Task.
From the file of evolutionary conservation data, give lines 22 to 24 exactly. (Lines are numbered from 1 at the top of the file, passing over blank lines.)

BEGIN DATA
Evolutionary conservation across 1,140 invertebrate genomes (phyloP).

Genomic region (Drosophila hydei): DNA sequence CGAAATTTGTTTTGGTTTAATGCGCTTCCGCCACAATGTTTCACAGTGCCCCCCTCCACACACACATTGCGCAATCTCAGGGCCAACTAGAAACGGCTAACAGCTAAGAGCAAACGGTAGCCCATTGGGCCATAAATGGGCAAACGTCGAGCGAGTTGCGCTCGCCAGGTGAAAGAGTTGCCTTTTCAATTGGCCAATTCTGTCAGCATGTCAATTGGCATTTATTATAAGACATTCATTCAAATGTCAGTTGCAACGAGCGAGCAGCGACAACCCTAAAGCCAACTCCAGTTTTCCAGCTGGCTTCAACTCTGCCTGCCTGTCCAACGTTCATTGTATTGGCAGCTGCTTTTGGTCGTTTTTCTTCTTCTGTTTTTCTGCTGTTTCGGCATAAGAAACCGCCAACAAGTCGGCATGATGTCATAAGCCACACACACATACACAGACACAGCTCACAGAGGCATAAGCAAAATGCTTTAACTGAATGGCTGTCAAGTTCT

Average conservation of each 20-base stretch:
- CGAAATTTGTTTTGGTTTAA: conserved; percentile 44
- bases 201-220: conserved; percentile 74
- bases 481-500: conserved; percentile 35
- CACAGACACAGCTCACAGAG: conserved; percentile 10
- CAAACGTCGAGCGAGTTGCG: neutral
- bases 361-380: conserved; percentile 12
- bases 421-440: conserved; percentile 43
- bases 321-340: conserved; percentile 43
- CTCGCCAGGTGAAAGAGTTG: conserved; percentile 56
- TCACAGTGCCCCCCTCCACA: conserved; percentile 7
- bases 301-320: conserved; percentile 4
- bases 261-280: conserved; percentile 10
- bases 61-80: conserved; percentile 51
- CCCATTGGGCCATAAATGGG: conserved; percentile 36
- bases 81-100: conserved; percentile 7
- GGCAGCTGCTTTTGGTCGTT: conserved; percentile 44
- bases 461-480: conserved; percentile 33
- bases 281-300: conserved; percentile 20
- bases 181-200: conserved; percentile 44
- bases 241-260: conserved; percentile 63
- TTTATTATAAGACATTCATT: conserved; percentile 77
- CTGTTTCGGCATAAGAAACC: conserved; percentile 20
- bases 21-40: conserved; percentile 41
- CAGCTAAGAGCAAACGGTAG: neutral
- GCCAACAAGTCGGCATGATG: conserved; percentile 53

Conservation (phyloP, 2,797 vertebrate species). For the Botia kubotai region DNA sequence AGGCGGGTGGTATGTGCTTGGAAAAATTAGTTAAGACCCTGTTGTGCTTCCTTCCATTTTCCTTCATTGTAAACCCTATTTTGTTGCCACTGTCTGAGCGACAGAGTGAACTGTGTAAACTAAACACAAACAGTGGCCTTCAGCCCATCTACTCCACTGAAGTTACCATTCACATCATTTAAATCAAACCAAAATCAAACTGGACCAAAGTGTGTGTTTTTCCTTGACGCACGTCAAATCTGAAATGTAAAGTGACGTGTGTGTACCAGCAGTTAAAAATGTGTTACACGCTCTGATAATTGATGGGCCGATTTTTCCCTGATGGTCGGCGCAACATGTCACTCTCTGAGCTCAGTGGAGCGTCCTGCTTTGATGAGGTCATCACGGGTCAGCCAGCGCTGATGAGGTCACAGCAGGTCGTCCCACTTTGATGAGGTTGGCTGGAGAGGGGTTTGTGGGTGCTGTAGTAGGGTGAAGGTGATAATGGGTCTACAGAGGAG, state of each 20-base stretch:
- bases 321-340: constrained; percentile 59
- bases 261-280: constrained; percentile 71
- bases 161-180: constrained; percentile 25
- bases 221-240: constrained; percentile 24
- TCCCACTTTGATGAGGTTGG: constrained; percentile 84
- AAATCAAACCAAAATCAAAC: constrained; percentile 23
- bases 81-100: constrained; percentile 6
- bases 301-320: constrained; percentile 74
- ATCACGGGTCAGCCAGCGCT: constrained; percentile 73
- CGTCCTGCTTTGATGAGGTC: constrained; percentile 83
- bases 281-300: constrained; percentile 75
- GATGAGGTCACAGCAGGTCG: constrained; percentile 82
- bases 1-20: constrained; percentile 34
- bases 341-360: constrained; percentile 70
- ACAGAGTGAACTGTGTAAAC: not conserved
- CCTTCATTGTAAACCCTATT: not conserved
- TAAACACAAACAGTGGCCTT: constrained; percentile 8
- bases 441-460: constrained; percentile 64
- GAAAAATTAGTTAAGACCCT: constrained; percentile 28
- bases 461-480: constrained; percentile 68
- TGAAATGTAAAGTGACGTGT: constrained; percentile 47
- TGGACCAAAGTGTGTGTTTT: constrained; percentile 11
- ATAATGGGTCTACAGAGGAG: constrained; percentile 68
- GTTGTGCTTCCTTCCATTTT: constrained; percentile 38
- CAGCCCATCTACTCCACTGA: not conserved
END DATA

- bases 181-200: conserved; percentile 44
- bases 241-260: conserved; percentile 63
- TTTATTATAAGACATTCATT: conserved; percentile 77